Ugo Rondinone: I ♡ John Giorno is a unique artistic and curatorial experiment. The cooperation between so many disparate nonprofit and alternative institutions in New York in the presentation of a single project is similarly unprecedented. The singularity of this monumental hybrid of artwork and exhibition is testament to the breadth, variation, and longevity of Giorno’s ongoing career, as well as Rondinone’s artistic vision. Those lucky or stalwart enough to visit all eighteen chapters of the exhibition will come away with an idea of both of these artists’ achievements. In its size and ambition, I ♡ John Giorno can be seen as a citywide work of public art. At the same time, it is an intimate expression of love and inspiration between two artist partners. It is an astonishing gesture of love on Giorno’s part to give the sum total of his life’s work to Rondinone as material for his own artwork. Perhaps it is equal only to Rondinone’s conception of an artwork as big as Manhattan to do justice to that gift. – Laura Hoptman
SLEEP AND OTHER WORKS
SLEEP AND OTHER WORKS at Swiss Institute presents John Giorno’s relationship with Andy Warhol as both lover and muse. Giorno first saw Warhol’s work in 1962 in an exhibition which included Warhol’s famous Campbell’s Soup Can works at the Sidney Janis Gallery in New York. Giorno met Warhol later that year at his first solo show at the Stable Gallery, and the two became close friends and lovers. Warhol went on to depict Giorno in multiple contexts, from his short films made at private parties and on weekends with friends to a series of Screen Tests (1964–1966) that were themselves an extension of Warhol’s insatiable obsession with portraits. In a static, silent, black-and-white style, with neither narration nor action, these filmed faces evoke photographs, and their tight, close-up composition and formal pose derive from early photo booth portraits made by Warhol in 1963, which are also on view.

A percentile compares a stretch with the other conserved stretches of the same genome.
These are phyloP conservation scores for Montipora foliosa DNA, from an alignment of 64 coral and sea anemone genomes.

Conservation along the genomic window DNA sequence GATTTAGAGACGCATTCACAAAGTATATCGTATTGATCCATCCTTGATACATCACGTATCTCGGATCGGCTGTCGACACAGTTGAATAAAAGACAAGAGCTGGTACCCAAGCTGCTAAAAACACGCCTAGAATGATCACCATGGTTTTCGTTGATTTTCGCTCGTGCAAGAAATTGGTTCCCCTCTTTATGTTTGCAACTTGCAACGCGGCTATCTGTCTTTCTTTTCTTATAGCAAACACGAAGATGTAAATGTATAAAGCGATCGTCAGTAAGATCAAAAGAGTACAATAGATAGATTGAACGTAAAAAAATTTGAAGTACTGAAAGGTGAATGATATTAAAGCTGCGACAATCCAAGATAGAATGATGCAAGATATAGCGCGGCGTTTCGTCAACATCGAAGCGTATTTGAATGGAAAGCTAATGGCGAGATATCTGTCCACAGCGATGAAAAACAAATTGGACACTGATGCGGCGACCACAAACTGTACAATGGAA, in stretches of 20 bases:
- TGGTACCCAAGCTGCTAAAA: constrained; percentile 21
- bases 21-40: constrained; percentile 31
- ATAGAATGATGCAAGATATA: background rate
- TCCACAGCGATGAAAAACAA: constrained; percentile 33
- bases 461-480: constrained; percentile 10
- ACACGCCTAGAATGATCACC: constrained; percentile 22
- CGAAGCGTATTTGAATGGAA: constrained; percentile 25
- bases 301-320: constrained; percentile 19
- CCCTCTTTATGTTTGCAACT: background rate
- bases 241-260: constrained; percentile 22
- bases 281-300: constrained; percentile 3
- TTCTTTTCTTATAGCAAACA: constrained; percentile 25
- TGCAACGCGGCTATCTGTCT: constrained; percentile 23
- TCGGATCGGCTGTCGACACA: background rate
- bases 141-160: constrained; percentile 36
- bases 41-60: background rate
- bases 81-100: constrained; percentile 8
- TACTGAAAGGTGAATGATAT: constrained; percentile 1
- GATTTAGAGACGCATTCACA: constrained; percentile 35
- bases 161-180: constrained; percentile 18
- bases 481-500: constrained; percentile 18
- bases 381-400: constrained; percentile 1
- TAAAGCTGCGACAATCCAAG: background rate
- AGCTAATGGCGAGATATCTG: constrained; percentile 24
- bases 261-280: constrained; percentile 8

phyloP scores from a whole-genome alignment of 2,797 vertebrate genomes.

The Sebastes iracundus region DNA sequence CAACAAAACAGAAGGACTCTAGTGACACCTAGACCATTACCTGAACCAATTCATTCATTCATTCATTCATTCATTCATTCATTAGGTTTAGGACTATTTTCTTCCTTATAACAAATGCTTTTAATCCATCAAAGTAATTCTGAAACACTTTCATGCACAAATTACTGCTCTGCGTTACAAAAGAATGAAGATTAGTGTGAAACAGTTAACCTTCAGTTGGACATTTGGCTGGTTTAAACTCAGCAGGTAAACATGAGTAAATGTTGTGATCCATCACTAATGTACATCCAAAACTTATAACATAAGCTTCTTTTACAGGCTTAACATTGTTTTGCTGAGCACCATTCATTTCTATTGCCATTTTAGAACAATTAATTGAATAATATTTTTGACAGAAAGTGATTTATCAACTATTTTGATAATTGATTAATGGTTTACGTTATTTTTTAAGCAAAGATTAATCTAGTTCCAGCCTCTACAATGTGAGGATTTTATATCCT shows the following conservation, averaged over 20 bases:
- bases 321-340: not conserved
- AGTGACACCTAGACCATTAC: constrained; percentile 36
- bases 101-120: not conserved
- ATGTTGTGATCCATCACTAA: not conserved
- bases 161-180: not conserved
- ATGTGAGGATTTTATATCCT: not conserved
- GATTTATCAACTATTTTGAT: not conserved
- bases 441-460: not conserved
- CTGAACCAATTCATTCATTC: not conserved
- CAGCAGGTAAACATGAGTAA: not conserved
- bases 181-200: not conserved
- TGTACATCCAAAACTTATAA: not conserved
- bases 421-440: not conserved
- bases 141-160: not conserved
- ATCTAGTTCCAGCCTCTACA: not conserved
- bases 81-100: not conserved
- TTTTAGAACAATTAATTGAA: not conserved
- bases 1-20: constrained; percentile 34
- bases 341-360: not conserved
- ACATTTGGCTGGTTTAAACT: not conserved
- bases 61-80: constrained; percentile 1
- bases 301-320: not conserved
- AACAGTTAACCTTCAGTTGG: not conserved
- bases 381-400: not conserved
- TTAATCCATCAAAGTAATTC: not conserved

Giorno and Warhol’s monumental collaboration is Sleep, Warhol’s first long film. Giorno describes the creation of the work: “In August 1963, Andy started shooting Sleep. It was an easy shoot. I loved to sleep. I slept all the time, twelve hours a day every day. It was the only place that felt good: complete oblivion, resting in a warm dream world, taking refuge in the lower realms. Everything awake was horrible. Andy would shoot for about three hours, until 5 A.M when the sun rose, all by himself.”
After a month of shooting, Warhol was faced with editing a large number of rolls of film. He ultimately decided to loop some of the shots he had made, remembering a concert organized by John Cage in 1963 of Erik Satie’s 1893 piece Vexations, where an 80-second composition was repeated over more than 18 hours. According to Giorno, at the official premiere of Sleep at the Gramercy Arts Theater in January 1964, Warhol used Vexations to accompany the screening. Giorno describes the work’s appearance: “Andy was terrified that it would be perceived as a gay movie, perceived as a gay man’s filming another gay man. That’s why Sleep looks like what it does; it doesn’t even look like a man half the time. It looks like light and dark, like an abstract painting.”